| Charles Niehaus|| Royal Academy of Arts|
| June 19, 1935, Cliffside Park, New Jersey, United States|Charles Henry Niehaus Wikipedia
Charles Henry Niehaus (January 24, 1855 – June 19, 1935), was an American sculptor.
Niehaus was born in Cincinnati, Ohio to German parents. He began working as a marble and wood carver, and then gained entrance to the McMicken School of Design in Cincinnati. He studied at the Royal Academy in Munich, Germany (1877–81). The effect of the German study was that he retained much of the Neo-Classical flavor in his art while most other sculptors of his generation were drawn towards Beaux-Arts realism.
He returned to America in 1881. By virtue of being a native Ohioan, he was commissioned to sculpt two statues of the recently assassinated President Garfield; one for Cincinnati (Garfield's home city), and the other, in another pose, for the National Statuary Hall Collection at the United States Capitol. He moved to Rome, Italy, where he worked on the commissions, and made a study of ancient sculpture. He modeled three major male nudes during his years in Rome, including The Scraper (1883) and Caestus (1883-85). He returned to New York City in 1885, and opened a studio.
In 1887, he created a statue of Ohioan William Allen, also for Statuary Hall. In later years, he was to place statues of Oliver P. Morton of Indiana (1900), John J. Ingalls of Kansas (1905), Zachariah Chandler of Michigan (1913), George W. Glick of Kansas (1914), Ephraim McDowell of Kentucky (1929), and Henry Clay of Kentucky (1929) in the collection.
Monuments by Niehaus can be found in many American cities. Several of the works authored by him are equestrian statues. As was the case with other sculptors of his day he also fashioned a fair amount of architectural sculpture.
In 1900 Niehaus married noted horticulturalist Regina Armstrong and moved to New Rochelle, New York.
A resident of Cliffside Park, New Jersey, Niehaus died at his home there on June 19, 1935.James A. Garfield, Piatt Park, Cincinnati, Ohio, 1882-87.
The Scraper (Athlete Using a Strigil), Brookgreen Gardens, Murrells Inlet, South Carolina, 1883.
Caestus, Metropolitan Museum of Art, New York City, 1883-85.
Bas-relief panel of Surrender of the Hessians, Trenton Battle Monument, Trenton, New Jersey, 1891–1893. William Rudolf O'Donovan sculpted the colossal George Washington statue atop the monument, and statues of two Continental soldiers flanking the entrance. Thomas Eakins modeled two other bas-relief panels.
Moses, Main Reading Room, Library of Congress, Washington, D.C., 1894.
Edward Gibbon, Main Reading Room, Library of Congress, Washington, D.C., 1894.
Samuel Hahnemann Monument, Scott Circle, Washington, D.C., 1896-1900.
Hackley Park, Muskegon, Michigan:
Bust of Charles Hackley, 1890.
Abraham Lincoln Monument, 1900. Replicas of Niehaus's Abraham Lincoln are at the Buffalo History Museum in Buffalo, New York, and at Library Park in Kenosha, Wisconsin.
David Farragut Monument, 1900.
William McKinley Monument, 1902.
Bust of Robert Blum, Cincinnati Art Museum, Cincinnati, Ohio, ca. 1900.
The Driller, Edwin Drake Memorial, Woodlawn Cemetery, Titusville, Pennsylvania, 1901.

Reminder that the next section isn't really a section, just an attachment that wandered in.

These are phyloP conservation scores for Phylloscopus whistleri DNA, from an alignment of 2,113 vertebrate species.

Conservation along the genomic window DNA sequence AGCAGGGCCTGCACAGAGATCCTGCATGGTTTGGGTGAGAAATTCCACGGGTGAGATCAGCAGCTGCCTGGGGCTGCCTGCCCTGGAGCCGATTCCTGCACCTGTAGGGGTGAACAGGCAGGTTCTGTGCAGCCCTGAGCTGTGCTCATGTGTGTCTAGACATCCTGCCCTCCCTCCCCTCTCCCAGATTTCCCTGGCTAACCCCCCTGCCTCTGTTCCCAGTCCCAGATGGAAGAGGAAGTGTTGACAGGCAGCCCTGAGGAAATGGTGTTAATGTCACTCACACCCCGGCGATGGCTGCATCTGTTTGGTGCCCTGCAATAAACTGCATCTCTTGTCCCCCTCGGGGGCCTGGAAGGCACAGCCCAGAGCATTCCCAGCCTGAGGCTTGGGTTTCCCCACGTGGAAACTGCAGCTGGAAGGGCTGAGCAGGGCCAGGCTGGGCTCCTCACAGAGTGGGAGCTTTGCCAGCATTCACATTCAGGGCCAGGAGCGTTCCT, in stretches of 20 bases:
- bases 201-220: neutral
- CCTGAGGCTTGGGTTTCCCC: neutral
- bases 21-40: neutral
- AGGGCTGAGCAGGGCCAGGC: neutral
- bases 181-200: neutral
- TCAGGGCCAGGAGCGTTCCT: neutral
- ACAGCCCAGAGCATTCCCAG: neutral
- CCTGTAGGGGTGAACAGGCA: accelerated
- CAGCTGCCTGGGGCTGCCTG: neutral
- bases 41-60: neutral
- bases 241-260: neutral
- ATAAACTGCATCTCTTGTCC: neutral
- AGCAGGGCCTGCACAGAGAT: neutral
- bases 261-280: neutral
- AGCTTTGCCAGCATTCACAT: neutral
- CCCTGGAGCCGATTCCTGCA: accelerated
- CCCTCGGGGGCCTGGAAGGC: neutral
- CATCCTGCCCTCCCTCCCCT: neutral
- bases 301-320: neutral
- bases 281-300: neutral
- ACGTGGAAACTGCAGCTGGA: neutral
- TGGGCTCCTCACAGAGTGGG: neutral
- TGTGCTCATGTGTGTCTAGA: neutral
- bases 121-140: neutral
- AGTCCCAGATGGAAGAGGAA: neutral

Equestrian Statue of General Forrest, Nathan Bedford Forrest Grave, Forrest Park, Memphis, Tennessee, 1901-05.
Apotheosis of St. Louis, Forest Park, St. Louis, Missouri, 1906.
William McKinley, McKinley Memorial Mausoleum, Canton, Ohio, 1907. Niehaus also modeled the lunette bas-relief over the entrance.
Benjamin Harrison, Indiana World War Memorial Plaza, Indianapolis, Indiana, 1908.
James W. Beardsley, Beardsley Park, Bridgeport, Connecticut, 1909.
John Paul Jones, John Paul Jones Memorial, West Potomac Park, Washington, D.C., 1912. Niehaus's plaster original is at the United States Naval Academy, Annapolis, Maryland.
Oliver Hazard Perry (1915–16), Front Park, Buffalo, New York.
Orpheus (Francis Scott Key Monument), Fort McHenry National Monument, Baltimore, Maryland, 1916-22. Nickname: Orpheus with the Awkward Foot.
Planting the Standard of Democracy in Honor of Newark's Soldiers, World War I Memorial, Lincoln Park, Newark, New Jersey, 1923.
Hackensack War Monument, The Green, Bergen County Court House, Hackensack, New Jersey, 1924.
At least 30 Civil War monuments and several World War I memorials.
Niehaus had eight statues in the National Statuary Hall Collection at the United States Capitol in Washington, D.C., a record for a sculptor. However, in 2003, Kansas replaced his George W. Glick statue with one of Dwight D. Eisenhower, and in 2011, Michigan replaced his Zachariah Chandler statue with one of Gerald R. Ford. His remaining six statues are still more than any other sculptor has in the Hall.James A. Garfield, 1886.
William Allen, 1887.
Oliver Hazard Perry Morton, 1900.
John James Ingalls, 1905.
Zachariah Chandler, 1913 (removed 2011).
George W. Glick, 1914 (removed 2003).
Henry Clay, 1929.
Ephraim McDowell, 1929.
There are also two busts by Niehaus in other collections:Bust of James A. Garfield, United States Senate Art Collection, ca. 1885.
Bust of Daniel D. Tompkins, United States Senate Vice Presidential Bust Collection, 1891.
Connecticut State Capitol, Hartford, Connecticut:
Bust of Joel Barlow, ca. 1885.
Bust of George Berkeley, ca. 1885.
Statue of John Davenport, 1889.
Statue of Thomas Hooker, 1889.
Bust of Reverend Jonathan Edwards, 1895.
Bust of John Trumbull, 1895.
Bas-relief of Hooker's March, 1895.
Bas-relief of Davenport Preaching at New Haven, 1895.
Astor Memorial Doors (south doors), Trinity Church, New York City, 1895.
Two tympana, Thomas Jefferson Building, Library of Congress, Washington, D.C., ca. 1896.
Pedimental sculpture of The Triumph of Law, Appellate Court House, New York City, 1896–1900.
Pedimental sculpture, Kentucky State Capitol, Frankfort, Kentucky, 1907.